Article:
Christina is the founder of Elu, a clothing company that makes custom made-to-measure dresses for plus sized women.
Tell us about your project:
Elu is a made-to-measure clothing brand for plus sized women, using smart technology for true-fit style. Elu invites the customer to be the co-creator of their looks. Elu was really born out of the need to create a solution for plus sized women, keeping their bodies in mind. In general, retail clothes are usually created for smaller women. There’s no proportional scaling as sizes increase. Women of all different shapes carry their weight – their beauty – in different ways.
If the base of the garment isn’t created with that woman in mind, it won’t fit well.
Christina is proud that she’s created something with a plus-sized woman in mind, that treats her in a way that she isn’t used to.
Elu is size agnostic – every garment is crafted to the unique measurements of the individual shopper. This is the first time that this consumer has been invited to control her apparel experience. Elu liberates her from prescriptive fashion and standardization.
The customer can control the neckline, sleeve line, length, hemline, colors, and embellishments to flatter and accentuate the parts of her body she’s most confident about. She can create something that will work for her body.
How did you decide to do what you’re doing?
Christina wanted a solution for all plus sized women and the company was born out of her own pain point. She didn’t have clothes to wear that looked the way she felt about herself.
As a teenager, she was dressing as a mature adult. Teachers loved it, but didn’t realize she dressed that way because the juniors section didn’t have clothing that fit well in her size.
In her 20s, Christina was working with high profile Marketing clients who invited her to high-profile events with people who looked amazing. She started to opt out since she couldn’t find clothes in her size that made her look and feel the way she wanted to.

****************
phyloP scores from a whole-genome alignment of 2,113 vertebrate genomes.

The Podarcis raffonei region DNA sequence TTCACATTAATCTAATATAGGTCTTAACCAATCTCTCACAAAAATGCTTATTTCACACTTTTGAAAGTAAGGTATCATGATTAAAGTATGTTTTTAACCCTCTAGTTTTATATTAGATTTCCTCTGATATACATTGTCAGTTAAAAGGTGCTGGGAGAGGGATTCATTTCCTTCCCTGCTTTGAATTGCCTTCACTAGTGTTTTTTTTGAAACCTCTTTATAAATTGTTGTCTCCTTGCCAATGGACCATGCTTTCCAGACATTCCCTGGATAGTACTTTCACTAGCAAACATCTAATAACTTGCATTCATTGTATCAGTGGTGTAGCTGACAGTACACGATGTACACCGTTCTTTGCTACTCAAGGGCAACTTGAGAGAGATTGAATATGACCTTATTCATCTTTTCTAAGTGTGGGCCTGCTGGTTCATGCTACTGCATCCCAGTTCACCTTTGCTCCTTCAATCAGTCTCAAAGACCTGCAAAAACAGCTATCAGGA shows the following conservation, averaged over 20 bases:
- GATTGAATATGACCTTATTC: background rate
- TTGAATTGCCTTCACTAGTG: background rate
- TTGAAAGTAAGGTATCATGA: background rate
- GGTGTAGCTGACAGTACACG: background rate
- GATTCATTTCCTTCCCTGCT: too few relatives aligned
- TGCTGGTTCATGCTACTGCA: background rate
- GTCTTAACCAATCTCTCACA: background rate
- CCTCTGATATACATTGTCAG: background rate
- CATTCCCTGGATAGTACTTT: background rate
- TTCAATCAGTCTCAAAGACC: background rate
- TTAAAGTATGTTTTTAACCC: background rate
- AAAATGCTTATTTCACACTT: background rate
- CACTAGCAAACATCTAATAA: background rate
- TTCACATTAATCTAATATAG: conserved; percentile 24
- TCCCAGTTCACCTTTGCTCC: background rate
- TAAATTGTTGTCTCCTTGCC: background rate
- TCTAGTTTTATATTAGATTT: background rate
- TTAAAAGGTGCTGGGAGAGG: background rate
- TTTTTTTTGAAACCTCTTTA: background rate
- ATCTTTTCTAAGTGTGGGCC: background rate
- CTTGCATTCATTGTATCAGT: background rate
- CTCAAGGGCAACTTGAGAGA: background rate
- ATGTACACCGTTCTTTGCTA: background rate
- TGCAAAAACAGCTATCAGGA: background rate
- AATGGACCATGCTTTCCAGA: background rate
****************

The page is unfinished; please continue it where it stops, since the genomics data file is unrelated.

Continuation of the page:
Christina said that it started to weigh on her, and she started to feel self-conscious. In a way, she felt like she was being marginalized by the fashion industry. She couldn’t enjoy the fashion the way her same aged friends could enjoy.
Her breaking point was going to an all-white dress yacht party and a bunch of women were wearing the same low-quality white dress. Awkward! These women were dressed identically at an event where it was supposed to be all about showing off.
So Christina sat on the idea for maybe 5 years. She went back to business school, became a corporate buyer at Target, then worked at a consulting company that helped designers launch their lines. She did the homework of how to bring it to life, and it was a lengthy journey.
How long did you contemplate starting your business before actually starting it?
It took her a while, because there were so many different possible ways in. From the time she had the idea until today, it’s been about seven years in total. She knew she had to craft a plan to get from her former life to a new life that could accommodate her plan. She wanted to feel confident she’d have what it took to make this successful.
Besides the idea itself, being successful is all about building a brand. There’s a lot at stake in terms of what can make or break your business.
What does the future look like?
Very exciting! Christine has so many ideas for how to make her target consumer excited about their options, and feel good about what she’s wearing while enhancing her confidence.
She’s proud to have a pipeline of options to keep the experience fresh for the customer, and build out their wardrobe with more. She’s looking forward to working out strategic partnerships with other designers. She’s excited to see how the platform will evolve over time.
Not every woman knows what she wants, so Elu will help curate that experience. Customers can look forward to more bells and whistles, like 3D scan capabilities. There’s a lot more tech that will be implemented in future to enhance the process and make it easier.
COming soon, Christina is taking Elu off on a roadshow. She’ll be hitting up major markets to launch and talk about the brand.
- NYC Full-Figure Fashion Week and CurvyCon on June 18
- New Orleans Essence Music Festival on July 3
- Finally, a stop in Atlanta, then back in Chicago later in July
What are you working towards?
The Elu team is working towards building a brand that matters and is relevant to the customer.
For Christina it’s not just about fashion, but building a plan that is meaningful in the landscape of apparel. Elu wearers have confidence and courage. She says that when we feel good about how we look, we’re a little more audacious about what we do. We want to be the customer’s accomplice in that.
Finally, Elu is a brand that endures. The business model is to help the customer as she evolves, like if she loses weight. Women who lose a certain amount of inches will get a free alteration on their dress. Everything else in closet has a certain shelf life, but Elu wants to evolve with that women. Different than other brands
Women who lose a certain amount of inches will get a free alteration on their dress. Everything else in her closet has a certain shelf life, but Elu wants to evolve with that women.